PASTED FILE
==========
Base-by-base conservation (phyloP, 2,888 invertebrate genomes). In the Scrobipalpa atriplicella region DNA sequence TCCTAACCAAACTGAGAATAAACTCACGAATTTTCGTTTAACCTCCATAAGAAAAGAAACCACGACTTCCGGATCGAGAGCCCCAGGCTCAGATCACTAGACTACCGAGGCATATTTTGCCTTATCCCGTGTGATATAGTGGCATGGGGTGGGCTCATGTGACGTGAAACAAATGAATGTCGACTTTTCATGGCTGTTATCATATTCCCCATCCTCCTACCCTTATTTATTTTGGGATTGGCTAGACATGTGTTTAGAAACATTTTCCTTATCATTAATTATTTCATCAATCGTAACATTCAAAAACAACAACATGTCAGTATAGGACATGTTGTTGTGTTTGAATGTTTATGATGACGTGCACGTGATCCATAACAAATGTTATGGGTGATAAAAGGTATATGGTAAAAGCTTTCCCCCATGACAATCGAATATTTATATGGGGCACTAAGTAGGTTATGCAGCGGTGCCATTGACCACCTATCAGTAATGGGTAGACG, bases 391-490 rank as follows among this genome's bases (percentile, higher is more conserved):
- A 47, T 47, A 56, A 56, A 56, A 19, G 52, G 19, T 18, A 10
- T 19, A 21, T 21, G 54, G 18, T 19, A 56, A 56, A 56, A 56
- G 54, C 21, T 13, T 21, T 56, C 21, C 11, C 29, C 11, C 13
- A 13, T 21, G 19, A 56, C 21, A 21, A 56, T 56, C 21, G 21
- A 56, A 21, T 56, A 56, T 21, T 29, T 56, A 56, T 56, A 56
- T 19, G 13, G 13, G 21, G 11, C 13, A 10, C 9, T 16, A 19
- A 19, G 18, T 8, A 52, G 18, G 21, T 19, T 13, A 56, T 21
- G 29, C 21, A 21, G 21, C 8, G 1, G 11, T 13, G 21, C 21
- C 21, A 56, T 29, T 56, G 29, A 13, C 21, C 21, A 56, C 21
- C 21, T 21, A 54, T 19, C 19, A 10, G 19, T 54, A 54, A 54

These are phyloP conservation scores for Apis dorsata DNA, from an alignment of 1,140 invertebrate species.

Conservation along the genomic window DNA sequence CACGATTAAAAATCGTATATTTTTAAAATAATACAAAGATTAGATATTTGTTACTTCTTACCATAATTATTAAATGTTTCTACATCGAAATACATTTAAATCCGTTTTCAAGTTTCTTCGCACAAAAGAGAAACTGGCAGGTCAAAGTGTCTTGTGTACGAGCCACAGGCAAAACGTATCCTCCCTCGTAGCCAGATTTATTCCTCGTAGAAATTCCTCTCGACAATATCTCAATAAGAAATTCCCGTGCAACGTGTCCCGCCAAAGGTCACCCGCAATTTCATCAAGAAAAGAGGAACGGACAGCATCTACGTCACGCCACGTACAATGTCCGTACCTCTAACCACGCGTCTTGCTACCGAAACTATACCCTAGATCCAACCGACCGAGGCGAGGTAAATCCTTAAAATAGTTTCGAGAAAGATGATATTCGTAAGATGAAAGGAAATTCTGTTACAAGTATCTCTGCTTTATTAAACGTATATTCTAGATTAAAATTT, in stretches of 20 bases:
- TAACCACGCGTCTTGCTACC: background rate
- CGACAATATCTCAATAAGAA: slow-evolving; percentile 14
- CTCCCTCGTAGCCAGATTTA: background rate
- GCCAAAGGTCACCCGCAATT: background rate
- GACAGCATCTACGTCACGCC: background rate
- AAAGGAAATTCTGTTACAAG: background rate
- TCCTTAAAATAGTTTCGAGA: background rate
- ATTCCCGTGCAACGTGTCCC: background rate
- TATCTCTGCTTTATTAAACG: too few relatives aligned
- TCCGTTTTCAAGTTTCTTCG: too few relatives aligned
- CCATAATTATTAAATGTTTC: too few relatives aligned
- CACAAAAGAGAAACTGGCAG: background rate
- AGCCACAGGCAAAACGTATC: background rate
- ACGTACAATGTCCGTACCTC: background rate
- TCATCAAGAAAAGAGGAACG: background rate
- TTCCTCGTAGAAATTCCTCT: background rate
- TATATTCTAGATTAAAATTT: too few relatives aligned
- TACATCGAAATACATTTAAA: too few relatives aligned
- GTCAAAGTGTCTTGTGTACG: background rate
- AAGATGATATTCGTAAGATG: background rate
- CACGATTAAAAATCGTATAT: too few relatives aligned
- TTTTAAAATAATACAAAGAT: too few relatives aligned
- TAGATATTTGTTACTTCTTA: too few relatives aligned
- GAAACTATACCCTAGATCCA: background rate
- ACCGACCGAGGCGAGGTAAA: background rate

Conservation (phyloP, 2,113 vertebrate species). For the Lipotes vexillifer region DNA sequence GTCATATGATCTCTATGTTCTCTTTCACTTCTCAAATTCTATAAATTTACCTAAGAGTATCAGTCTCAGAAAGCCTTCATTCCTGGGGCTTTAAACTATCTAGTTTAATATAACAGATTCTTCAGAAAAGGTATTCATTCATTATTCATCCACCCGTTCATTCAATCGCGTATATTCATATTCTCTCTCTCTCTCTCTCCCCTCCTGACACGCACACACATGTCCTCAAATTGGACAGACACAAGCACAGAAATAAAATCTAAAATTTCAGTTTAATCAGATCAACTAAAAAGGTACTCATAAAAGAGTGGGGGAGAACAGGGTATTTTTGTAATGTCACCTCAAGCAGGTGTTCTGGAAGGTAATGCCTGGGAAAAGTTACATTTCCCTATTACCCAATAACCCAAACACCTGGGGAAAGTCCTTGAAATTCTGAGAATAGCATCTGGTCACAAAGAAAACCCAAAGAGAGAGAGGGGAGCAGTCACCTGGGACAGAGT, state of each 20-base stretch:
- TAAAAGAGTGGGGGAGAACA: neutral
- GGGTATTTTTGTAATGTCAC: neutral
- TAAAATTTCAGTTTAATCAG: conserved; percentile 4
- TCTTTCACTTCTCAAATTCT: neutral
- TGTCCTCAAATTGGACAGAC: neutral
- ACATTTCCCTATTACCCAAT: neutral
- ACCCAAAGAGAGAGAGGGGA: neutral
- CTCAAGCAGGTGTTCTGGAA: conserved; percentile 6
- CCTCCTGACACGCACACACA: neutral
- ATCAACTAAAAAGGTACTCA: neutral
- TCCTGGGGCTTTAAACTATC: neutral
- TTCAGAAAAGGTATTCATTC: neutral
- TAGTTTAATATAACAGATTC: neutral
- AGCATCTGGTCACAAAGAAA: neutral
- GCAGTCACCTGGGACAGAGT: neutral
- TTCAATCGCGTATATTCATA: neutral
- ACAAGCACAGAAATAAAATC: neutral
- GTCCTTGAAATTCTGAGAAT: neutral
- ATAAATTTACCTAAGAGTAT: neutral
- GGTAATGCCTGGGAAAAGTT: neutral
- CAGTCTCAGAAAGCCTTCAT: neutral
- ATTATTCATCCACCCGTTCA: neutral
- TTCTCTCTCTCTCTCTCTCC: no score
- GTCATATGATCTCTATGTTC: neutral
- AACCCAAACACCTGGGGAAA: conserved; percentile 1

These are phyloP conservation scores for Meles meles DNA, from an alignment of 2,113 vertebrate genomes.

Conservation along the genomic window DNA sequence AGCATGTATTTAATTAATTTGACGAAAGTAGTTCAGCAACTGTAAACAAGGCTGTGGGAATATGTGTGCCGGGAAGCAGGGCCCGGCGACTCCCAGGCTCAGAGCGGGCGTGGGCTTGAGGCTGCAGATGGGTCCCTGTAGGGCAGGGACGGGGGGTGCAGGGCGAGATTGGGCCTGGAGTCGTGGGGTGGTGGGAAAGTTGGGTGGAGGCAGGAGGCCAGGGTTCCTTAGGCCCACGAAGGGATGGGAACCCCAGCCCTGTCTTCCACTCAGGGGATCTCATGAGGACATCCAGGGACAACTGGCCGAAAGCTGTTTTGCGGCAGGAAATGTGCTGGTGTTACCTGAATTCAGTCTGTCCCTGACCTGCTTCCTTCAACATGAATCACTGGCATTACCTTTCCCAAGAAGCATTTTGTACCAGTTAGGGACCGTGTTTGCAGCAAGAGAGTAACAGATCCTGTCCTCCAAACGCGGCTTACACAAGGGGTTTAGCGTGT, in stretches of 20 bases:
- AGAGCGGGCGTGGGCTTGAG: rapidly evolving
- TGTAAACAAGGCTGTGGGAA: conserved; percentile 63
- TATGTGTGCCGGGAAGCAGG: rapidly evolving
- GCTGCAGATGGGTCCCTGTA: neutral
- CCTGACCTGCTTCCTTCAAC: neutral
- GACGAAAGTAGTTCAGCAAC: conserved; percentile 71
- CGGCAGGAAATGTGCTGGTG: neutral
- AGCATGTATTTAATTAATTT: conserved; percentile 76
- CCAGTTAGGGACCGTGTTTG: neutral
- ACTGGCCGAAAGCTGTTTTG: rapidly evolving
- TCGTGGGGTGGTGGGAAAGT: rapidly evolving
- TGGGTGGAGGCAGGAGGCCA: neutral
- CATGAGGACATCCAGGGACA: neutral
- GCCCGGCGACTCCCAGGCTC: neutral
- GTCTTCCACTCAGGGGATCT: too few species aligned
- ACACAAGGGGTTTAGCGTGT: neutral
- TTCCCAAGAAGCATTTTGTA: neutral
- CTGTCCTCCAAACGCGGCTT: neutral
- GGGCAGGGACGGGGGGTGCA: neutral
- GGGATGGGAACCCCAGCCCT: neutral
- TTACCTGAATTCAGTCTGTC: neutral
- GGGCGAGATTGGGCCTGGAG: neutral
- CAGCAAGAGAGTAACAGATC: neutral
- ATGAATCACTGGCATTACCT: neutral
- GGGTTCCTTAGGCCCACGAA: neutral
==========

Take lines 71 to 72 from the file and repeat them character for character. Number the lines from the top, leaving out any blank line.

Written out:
- CCTGACCTGCTTCCTTCAAC: neutral
- GACGAAAGTAGTTCAGCAAC: conserved; percentile 71